Imran Khan handed over to NAB for 8 days in Al-Qadir Trust case

Published May 10, 2023
PTI Chairman Imran Khan pictured on Wednesday. — Photo courtesy: PTI Twitter
PTI Chairman Imran Khan pictured on Wednesday. — Photo courtesy: PTI Twitter
A view of the main entrance of Police Lines, where Pakistan’s former prime minister Imran Khan is being kept after his arrest, in Islamabad, Pakistan on May 10. — Reuters
A view of the main entrance of Police Lines, where Pakistan’s former prime minister Imran Khan is being kept after his arrest, in Islamabad, Pakistan on May 10. — Reuters

An accountability court on Wednesday granted the National Accountability Bureau (NAB) eight-day remand of PTI Chairman Imran Khan, who was arrested a day earlier from the Islamabad High Court (IHC) premises in connection with the Al-Qadir Trust case.

Separately, a sessions court also indicted the PTI chief in the Toshakhana case. Both the hearings were held at the Islamabad Police Lines, which was given the status of a court venue as a “one-time dispensation” late on Tuesday night, amid tight security.

During the hearing of the Al-Qadir Trust case, the corruption watchdog requested the court to grant 14-day remand of Imran. Judge Mohammad Bashir presided over the hearing.

The PTI chairman’s lawyer, Khawaja Harris, opposed the request and said that the case did not fall within the bureau’s ambit. He further said that NAB had not shared the inquiry report either.

“Everyone has the right to a fair trial,” he said, calling for the hearing to be held in an open court. He further said a building had been constructed on the land belonging to Al-Qadir Trust, where people received education free of cost.

Meanwhile, the NAB prosecutor told the court that Imran was shown the warrant at the time of his arrest. He also assured Imran’s lawyer that the necessary documentation would be provided.

“This is a corruption case which the UK’s National Crime Agency has probed,” he said, adding that the money received was meant to be transferred to the government of Pakistan.

“Instead of the government, the funds that were received were transferred to Bahria Town,” he said.

On the other hand, the PTI chief contradicted NAB’s version and told the court that he was shown the arrest warrant when he was taken to the bureau’s office and not at the time of his arrest.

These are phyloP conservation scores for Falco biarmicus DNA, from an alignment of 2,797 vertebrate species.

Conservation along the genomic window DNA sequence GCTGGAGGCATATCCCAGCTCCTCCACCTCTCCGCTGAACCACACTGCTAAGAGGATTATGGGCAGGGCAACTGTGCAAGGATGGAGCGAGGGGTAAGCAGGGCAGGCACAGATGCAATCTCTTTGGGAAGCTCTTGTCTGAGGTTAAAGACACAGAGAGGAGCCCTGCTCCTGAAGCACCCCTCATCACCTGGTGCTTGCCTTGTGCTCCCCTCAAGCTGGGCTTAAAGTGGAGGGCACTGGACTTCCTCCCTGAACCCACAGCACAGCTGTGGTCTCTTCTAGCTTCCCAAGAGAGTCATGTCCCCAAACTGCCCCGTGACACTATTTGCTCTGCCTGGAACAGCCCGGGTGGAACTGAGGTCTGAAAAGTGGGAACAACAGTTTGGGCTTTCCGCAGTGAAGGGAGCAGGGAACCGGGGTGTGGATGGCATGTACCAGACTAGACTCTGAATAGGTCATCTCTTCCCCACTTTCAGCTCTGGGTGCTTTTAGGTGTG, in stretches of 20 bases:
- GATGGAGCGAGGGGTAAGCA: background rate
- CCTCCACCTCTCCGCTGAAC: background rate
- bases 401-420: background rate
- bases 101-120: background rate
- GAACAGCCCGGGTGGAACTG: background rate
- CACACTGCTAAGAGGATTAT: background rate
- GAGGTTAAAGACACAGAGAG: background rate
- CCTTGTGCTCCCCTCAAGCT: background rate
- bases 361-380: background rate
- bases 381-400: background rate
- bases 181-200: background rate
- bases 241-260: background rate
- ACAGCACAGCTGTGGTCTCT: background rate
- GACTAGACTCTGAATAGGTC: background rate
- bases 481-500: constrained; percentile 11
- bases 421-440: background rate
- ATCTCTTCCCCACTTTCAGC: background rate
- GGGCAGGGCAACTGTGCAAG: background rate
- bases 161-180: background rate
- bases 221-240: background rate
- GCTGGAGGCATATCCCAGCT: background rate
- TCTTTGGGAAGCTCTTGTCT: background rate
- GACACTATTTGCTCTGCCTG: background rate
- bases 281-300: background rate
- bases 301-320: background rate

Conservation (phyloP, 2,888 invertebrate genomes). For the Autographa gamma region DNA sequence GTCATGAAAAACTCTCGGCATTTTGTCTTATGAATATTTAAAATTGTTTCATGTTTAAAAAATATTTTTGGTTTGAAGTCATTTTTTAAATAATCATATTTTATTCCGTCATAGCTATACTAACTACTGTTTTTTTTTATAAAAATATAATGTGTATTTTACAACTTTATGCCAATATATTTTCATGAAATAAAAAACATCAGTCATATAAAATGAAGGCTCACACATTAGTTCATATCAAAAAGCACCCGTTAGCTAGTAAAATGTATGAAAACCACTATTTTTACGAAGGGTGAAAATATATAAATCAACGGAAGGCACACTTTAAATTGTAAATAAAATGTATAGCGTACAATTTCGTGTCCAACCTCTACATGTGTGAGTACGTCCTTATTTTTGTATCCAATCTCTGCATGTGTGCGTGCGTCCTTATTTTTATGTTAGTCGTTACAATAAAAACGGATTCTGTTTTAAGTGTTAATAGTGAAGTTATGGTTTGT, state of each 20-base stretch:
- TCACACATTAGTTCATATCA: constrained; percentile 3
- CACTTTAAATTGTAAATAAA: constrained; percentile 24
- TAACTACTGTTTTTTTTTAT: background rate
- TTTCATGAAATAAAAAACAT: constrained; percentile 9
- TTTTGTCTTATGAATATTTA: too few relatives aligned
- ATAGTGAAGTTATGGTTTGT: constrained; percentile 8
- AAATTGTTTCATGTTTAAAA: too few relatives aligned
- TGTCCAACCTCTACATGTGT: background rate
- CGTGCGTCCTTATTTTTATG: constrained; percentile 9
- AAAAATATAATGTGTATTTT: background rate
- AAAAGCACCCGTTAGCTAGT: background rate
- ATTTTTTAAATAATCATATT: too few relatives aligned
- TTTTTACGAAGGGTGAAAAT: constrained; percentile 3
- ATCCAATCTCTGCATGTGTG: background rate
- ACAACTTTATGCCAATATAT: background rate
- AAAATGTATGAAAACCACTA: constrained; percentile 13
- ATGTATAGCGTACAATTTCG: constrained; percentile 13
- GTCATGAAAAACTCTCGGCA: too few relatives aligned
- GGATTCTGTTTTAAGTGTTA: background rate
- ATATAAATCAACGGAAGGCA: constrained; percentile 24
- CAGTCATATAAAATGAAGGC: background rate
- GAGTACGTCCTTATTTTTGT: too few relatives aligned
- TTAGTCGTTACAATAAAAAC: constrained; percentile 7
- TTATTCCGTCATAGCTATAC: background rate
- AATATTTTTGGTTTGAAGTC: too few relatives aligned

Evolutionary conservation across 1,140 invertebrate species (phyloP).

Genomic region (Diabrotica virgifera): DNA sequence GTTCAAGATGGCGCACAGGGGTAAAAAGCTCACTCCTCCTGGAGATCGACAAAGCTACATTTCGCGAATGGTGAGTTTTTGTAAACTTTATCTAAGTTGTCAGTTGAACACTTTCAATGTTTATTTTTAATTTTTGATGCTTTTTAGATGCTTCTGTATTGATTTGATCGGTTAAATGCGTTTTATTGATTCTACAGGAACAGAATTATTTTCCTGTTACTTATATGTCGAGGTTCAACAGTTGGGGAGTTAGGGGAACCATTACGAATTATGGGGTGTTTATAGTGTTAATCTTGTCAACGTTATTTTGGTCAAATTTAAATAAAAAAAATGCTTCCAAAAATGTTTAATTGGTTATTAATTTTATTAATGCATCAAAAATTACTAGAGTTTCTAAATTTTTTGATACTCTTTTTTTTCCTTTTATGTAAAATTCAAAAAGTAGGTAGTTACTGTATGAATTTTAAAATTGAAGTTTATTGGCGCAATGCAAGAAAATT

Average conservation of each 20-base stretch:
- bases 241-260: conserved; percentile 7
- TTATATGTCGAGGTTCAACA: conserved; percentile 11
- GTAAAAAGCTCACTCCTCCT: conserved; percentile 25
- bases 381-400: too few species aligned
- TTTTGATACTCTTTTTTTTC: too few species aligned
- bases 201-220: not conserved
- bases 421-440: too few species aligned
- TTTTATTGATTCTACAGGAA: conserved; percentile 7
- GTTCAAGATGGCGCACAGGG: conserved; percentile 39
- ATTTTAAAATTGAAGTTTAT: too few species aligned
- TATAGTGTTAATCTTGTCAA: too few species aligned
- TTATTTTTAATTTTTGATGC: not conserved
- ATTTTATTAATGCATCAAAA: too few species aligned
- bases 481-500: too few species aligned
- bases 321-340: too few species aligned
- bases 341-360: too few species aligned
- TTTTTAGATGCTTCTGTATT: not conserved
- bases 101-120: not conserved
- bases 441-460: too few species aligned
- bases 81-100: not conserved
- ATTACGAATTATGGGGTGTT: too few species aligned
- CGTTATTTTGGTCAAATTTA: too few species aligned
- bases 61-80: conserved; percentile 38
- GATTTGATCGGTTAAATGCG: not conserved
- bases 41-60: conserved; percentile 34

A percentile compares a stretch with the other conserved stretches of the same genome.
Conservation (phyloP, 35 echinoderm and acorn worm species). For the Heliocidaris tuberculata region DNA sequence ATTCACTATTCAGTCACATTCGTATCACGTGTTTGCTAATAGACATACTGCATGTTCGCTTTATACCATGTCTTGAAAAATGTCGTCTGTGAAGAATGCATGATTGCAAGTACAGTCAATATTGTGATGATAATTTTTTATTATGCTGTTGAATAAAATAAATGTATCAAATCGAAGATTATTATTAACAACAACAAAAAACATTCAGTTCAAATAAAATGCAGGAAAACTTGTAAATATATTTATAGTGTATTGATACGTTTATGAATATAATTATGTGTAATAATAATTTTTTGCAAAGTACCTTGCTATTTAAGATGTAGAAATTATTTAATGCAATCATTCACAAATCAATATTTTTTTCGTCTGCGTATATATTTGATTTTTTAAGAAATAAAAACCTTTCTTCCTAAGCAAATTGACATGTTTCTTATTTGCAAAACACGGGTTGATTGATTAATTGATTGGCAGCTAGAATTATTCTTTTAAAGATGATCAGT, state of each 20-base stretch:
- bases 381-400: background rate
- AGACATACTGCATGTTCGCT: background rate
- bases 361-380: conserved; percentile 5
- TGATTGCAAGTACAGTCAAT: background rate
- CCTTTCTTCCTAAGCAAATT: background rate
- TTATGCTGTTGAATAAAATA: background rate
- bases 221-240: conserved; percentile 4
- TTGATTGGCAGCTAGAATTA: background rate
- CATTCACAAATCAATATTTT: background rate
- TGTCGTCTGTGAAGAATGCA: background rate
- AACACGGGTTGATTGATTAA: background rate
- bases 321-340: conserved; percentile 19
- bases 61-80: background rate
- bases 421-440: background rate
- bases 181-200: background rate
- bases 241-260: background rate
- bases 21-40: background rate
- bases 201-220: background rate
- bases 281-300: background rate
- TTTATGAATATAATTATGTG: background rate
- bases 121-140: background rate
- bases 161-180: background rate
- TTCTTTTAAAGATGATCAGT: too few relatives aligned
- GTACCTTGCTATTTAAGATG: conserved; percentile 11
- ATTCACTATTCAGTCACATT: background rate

“I haven’t gone to the washroom in 24 hours,” he told the court, adding that he wanted his physician, Dr Faisal, to be called in.

“I don’t want what happened to Maqsood chaprasi (peon) to happen to me,” he said, referring to one of the people involved in the Ramazan Sugar Mills case who died in UAE last year.

“They inject you and the person dies slowly,” he alleged. The court then reserved its verdict.

Imran indicted in Toshakhana case

Additional and District Sessions Judge Humayun Dilawar presided over the hearing concerning the Toshakhana case.

The Election Commission of Pakistan (ECP) had sought proceedings under the criminal law against the PTI chief. The ECP had approached the court on the matter on a reference filed by lawmakers from the ruling coalition last year.

The reference alleges that Imran had “deliberately concealed” details of the gifts he retained from the Toshaskhana — a repository where presents handed to government officials from foreign officials are kept — during his time as the prime minister and proceeds from their reported sales.

Security beefed up

Ahead of the NAB hearing today, strict security arrangements were seen outside the police lines office by a Dawn correspondent, and nearby roads have been blocked off by placing containers.

PML-N’s Mohsin Shahnawaz Ranjha, who was present at the Police Lines office, asserted that the PTI chief’s arrest was made after “fulfilling all legal requirements”.

Separately, the Islamabad Police said in a tweet that strict security would be in place ahead of the hearing and only permitted persons would be allowed inside the court.

“Strict action will be taken against those causing damage to state and private property,” it warned. The police further said that armed security had been kept on “high alert” considering the “risks of terrorism”.

Separately, PTI leaders claimed that Imran was being denied legal representation and party leaders were not being allowed to meet him.

“So [Imran’s] lawyers and senior leadership not allowed to meet him in the hastily set up makeshift NAB court in Police Lines Guest House. Many leaders and lawyers not allowed inside premises. All signs of another kangaroo court set up,” said PTI’s Shireen Mazari.

PTI leader Babar Awan, while speaking to Geo News, termed Imran’s arrest a “state abduction” and said that party leaders were being denied access to the PTI chairman.

Imran’s arrest

The PTI chairman was arrested on Tuesday from outside the Islamabad High Court under a warrant issued by the NAB that accuses him of corruption and corrupt practices under Section 9(a) of the National Accountability Ordinance, 1999.

The accountability watchdog alleges that Imran and his wife obtained billions of rupees and land worth hundreds of kanals from Bahria Town Ltd for legalising Rs50 billion that was identified and returned to the country by the UK during the previous PTI government.

The development came on the heels of the military’s rejection of accusations Imran made against DG-C Maj Gen Faisal Naseer and his doubling down on the allegations.

Following Imran’s arrest, a NAB source told Dawn that “we will do our best to keep him under custody for at least four to five days”.


This is a developing story that is being updated as the situation evolves. Initial reports in the media can sometimes be inaccurate. We will strive to ensure timeliness and accuracy by relying on credible sources, such as concerned, qualified authorities and our staff reporters.

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